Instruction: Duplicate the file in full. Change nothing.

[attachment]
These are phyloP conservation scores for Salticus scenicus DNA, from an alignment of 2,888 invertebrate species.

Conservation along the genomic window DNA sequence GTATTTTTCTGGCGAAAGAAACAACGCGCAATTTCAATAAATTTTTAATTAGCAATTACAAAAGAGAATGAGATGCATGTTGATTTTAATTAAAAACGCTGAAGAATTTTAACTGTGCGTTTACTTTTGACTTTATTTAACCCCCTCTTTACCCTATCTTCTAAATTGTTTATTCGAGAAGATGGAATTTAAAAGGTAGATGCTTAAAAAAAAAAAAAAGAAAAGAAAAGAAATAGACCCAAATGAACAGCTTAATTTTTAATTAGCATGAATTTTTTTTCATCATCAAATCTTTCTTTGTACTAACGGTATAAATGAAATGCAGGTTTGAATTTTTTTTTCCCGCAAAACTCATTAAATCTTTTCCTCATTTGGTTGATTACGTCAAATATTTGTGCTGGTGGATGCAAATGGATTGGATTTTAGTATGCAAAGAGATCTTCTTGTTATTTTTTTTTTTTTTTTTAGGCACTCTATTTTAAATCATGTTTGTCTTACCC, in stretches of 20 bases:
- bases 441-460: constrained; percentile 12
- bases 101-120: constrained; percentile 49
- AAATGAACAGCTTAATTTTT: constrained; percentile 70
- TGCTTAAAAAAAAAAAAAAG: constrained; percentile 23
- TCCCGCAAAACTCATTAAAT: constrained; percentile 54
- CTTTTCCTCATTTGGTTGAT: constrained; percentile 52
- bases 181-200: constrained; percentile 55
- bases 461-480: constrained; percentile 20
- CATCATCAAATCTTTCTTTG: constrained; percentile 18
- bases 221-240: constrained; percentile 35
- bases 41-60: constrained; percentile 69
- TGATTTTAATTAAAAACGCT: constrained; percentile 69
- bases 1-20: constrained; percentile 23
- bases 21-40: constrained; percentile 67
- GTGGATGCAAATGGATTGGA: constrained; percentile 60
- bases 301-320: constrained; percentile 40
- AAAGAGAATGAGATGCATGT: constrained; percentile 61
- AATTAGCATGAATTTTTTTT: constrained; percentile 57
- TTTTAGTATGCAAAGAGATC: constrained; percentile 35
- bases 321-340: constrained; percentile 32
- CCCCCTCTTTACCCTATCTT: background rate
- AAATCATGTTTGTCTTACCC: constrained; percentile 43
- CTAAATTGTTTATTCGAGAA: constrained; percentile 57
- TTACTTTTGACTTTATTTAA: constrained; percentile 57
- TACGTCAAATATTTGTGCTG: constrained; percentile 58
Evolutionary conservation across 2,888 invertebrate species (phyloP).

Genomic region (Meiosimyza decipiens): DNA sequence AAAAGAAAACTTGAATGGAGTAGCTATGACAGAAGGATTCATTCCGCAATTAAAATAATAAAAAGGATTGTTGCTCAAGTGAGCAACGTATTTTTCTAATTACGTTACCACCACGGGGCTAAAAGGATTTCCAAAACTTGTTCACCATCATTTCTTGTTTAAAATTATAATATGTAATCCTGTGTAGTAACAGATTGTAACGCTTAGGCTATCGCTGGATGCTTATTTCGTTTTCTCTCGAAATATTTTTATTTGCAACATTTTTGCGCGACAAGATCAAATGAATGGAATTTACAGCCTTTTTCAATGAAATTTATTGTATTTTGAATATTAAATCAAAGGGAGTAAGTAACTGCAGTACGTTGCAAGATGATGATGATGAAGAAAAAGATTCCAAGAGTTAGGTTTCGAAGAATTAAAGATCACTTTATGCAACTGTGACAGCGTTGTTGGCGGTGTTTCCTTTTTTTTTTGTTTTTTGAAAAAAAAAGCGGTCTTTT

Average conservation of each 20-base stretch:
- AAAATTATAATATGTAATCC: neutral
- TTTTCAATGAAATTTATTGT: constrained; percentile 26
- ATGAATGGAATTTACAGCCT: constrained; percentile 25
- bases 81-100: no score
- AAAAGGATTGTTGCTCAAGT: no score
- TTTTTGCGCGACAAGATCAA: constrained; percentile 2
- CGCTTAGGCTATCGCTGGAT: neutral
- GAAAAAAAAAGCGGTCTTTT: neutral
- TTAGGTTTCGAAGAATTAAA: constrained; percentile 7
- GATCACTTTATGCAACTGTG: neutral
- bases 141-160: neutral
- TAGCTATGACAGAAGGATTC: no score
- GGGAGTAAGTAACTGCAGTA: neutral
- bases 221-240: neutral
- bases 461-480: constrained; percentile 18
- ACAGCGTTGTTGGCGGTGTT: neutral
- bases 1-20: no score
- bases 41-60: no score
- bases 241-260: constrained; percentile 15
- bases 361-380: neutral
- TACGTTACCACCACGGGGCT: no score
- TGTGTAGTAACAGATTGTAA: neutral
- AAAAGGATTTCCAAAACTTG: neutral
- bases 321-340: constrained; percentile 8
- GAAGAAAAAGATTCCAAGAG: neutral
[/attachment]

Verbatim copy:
These are phyloP conservation scores for Salticus scenicus DNA, from an alignment of 2,888 invertebrate species.

Conservation along the genomic window DNA sequence GTATTTTTCTGGCGAAAGAAACAACGCGCAATTTCAATAAATTTTTAATTAGCAATTACAAAAGAGAATGAGATGCATGTTGATTTTAATTAAAAACGCTGAAGAATTTTAACTGTGCGTTTACTTTTGACTTTATTTAACCCCCTCTTTACCCTATCTTCTAAATTGTTTATTCGAGAAGATGGAATTTAAAAGGTAGATGCTTAAAAAAAAAAAAAAGAAAAGAAAAGAAATAGACCCAAATGAACAGCTTAATTTTTAATTAGCATGAATTTTTTTTCATCATCAAATCTTTCTTTGTACTAACGGTATAAATGAAATGCAGGTTTGAATTTTTTTTTCCCGCAAAACTCATTAAATCTTTTCCTCATTTGGTTGATTACGTCAAATATTTGTGCTGGTGGATGCAAATGGATTGGATTTTAGTATGCAAAGAGATCTTCTTGTTATTTTTTTTTTTTTTTTTAGGCACTCTATTTTAAATCATGTTTGTCTTACCC, in stretches of 20 bases:
- bases 441-460: constrained; percentile 12
- bases 101-120: constrained; percentile 49
- AAATGAACAGCTTAATTTTT: constrained; percentile 70
- TGCTTAAAAAAAAAAAAAAG: constrained; percentile 23
- TCCCGCAAAACTCATTAAAT: constrained; percentile 54
- CTTTTCCTCATTTGGTTGAT: constrained; percentile 52
- bases 181-200: constrained; percentile 55
- bases 461-480: constrained; percentile 20
- CATCATCAAATCTTTCTTTG: constrained; percentile 18
- bases 221-240: constrained; percentile 35
- bases 41-60: constrained; percentile 69
- TGATTTTAATTAAAAACGCT: constrained; percentile 69
- bases 1-20: constrained; percentile 23
- bases 21-40: constrained; percentile 67
- GTGGATGCAAATGGATTGGA: constrained; percentile 60
- bases 301-320: constrained; percentile 40
- AAAGAGAATGAGATGCATGT: constrained; percentile 61
- AATTAGCATGAATTTTTTTT: constrained; percentile 57
- TTTTAGTATGCAAAGAGATC: constrained; percentile 35
- bases 321-340: constrained; percentile 32
- CCCCCTCTTTACCCTATCTT: background rate
- AAATCATGTTTGTCTTACCC: constrained; percentile 43
- CTAAATTGTTTATTCGAGAA: constrained; percentile 57
- TTACTTTTGACTTTATTTAA: constrained; percentile 57
- TACGTCAAATATTTGTGCTG: constrained; percentile 58
Evolutionary conservation across 2,888 invertebrate species (phyloP).

Genomic region (Meiosimyza decipiens): DNA sequence AAAAGAAAACTTGAATGGAGTAGCTATGACAGAAGGATTCATTCCGCAATTAAAATAATAAAAAGGATTGTTGCTCAAGTGAGCAACGTATTTTTCTAATTACGTTACCACCACGGGGCTAAAAGGATTTCCAAAACTTGTTCACCATCATTTCTTGTTTAAAATTATAATATGTAATCCTGTGTAGTAACAGATTGTAACGCTTAGGCTATCGCTGGATGCTTATTTCGTTTTCTCTCGAAATATTTTTATTTGCAACATTTTTGCGCGACAAGATCAAATGAATGGAATTTACAGCCTTTTTCAATGAAATTTATTGTATTTTGAATATTAAATCAAAGGGAGTAAGTAACTGCAGTACGTTGCAAGATGATGATGATGAAGAAAAAGATTCCAAGAGTTAGGTTTCGAAGAATTAAAGATCACTTTATGCAACTGTGACAGCGTTGTTGGCGGTGTTTCCTTTTTTTTTTGTTTTTTGAAAAAAAAAGCGGTCTTTT

Average conservation of each 20-base stretch:
- AAAATTATAATATGTAATCC: neutral
- TTTTCAATGAAATTTATTGT: constrained; percentile 26
- ATGAATGGAATTTACAGCCT: constrained; percentile 25
- bases 81-100: no score
- AAAAGGATTGTTGCTCAAGT: no score
- TTTTTGCGCGACAAGATCAA: constrained; percentile 2
- CGCTTAGGCTATCGCTGGAT: neutral
- GAAAAAAAAAGCGGTCTTTT: neutral
- TTAGGTTTCGAAGAATTAAA: constrained; percentile 7
- GATCACTTTATGCAACTGTG: neutral
- bases 141-160: neutral
- TAGCTATGACAGAAGGATTC: no score
- GGGAGTAAGTAACTGCAGTA: neutral
- bases 221-240: neutral
- bases 461-480: constrained; percentile 18
- ACAGCGTTGTTGGCGGTGTT: neutral
- bases 1-20: no score
- bases 41-60: no score
- bases 241-260: constrained; percentile 15
- bases 361-380: neutral
- TACGTTACCACCACGGGGCT: no score
- TGTGTAGTAACAGATTGTAA: neutral
- AAAAGGATTTCCAAAACTTG: neutral
- bases 321-340: constrained; percentile 8
- GAAGAAAAAGATTCCAAGAG: neutral